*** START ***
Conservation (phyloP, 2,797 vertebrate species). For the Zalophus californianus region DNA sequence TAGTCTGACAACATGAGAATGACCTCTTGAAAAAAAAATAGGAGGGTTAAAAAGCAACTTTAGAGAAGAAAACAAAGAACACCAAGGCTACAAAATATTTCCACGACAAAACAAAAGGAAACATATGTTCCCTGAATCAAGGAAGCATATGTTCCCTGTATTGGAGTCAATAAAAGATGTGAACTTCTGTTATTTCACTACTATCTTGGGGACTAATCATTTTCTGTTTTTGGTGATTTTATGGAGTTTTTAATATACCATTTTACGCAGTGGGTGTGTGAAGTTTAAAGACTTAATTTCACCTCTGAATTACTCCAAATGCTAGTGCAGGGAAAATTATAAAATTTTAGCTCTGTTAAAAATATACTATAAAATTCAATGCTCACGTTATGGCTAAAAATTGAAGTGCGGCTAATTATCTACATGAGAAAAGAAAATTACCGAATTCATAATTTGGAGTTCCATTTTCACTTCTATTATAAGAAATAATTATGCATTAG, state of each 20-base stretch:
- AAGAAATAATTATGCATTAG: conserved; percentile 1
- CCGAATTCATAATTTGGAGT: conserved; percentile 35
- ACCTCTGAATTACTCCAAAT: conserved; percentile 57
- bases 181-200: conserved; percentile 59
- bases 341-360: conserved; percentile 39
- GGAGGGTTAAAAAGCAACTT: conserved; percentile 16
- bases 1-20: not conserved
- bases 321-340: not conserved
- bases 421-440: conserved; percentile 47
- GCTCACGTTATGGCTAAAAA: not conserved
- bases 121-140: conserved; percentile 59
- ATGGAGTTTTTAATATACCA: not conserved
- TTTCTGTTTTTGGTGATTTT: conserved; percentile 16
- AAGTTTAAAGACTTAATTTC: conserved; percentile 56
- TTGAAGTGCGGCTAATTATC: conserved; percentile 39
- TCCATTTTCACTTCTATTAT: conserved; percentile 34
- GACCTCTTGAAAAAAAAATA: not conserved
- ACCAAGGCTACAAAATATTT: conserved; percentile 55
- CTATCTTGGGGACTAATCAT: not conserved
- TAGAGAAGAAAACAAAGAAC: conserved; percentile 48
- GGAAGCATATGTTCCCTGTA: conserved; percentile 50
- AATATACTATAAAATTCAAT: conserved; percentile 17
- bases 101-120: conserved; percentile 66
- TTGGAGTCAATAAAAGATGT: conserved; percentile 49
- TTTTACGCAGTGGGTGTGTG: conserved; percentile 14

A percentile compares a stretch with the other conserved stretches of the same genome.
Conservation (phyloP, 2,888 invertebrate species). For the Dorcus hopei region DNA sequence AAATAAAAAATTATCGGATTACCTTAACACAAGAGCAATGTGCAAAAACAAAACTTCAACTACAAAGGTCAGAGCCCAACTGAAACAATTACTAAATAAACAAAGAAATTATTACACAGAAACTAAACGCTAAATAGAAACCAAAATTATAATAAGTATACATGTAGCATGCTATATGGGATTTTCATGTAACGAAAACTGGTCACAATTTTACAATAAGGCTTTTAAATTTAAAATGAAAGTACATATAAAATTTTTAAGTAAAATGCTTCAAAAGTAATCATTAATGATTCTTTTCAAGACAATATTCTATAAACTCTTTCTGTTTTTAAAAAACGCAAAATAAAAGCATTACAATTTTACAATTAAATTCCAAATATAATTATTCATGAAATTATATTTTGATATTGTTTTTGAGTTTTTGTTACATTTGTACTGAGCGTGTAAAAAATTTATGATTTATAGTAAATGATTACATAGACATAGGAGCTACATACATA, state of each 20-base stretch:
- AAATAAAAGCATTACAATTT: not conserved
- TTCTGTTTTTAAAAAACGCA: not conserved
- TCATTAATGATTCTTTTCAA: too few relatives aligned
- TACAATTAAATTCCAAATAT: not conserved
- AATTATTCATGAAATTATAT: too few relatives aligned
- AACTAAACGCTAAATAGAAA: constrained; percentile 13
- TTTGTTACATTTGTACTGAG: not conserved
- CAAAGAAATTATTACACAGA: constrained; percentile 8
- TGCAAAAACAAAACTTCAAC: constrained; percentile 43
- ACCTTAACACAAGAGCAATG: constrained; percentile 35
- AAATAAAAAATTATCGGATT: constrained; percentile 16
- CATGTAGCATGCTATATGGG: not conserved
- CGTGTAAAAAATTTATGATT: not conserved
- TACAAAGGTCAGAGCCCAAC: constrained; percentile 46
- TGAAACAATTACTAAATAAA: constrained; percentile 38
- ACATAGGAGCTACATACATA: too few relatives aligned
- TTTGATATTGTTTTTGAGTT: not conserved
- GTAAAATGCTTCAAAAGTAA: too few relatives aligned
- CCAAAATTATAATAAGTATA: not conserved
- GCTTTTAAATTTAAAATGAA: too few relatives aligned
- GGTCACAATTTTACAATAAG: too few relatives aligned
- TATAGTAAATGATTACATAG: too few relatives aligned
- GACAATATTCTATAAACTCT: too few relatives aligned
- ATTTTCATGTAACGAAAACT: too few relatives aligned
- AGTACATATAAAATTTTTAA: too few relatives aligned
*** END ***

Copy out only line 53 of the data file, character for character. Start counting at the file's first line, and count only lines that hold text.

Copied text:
- AGTACATATAAAATTTTTAA: too few relatives aligned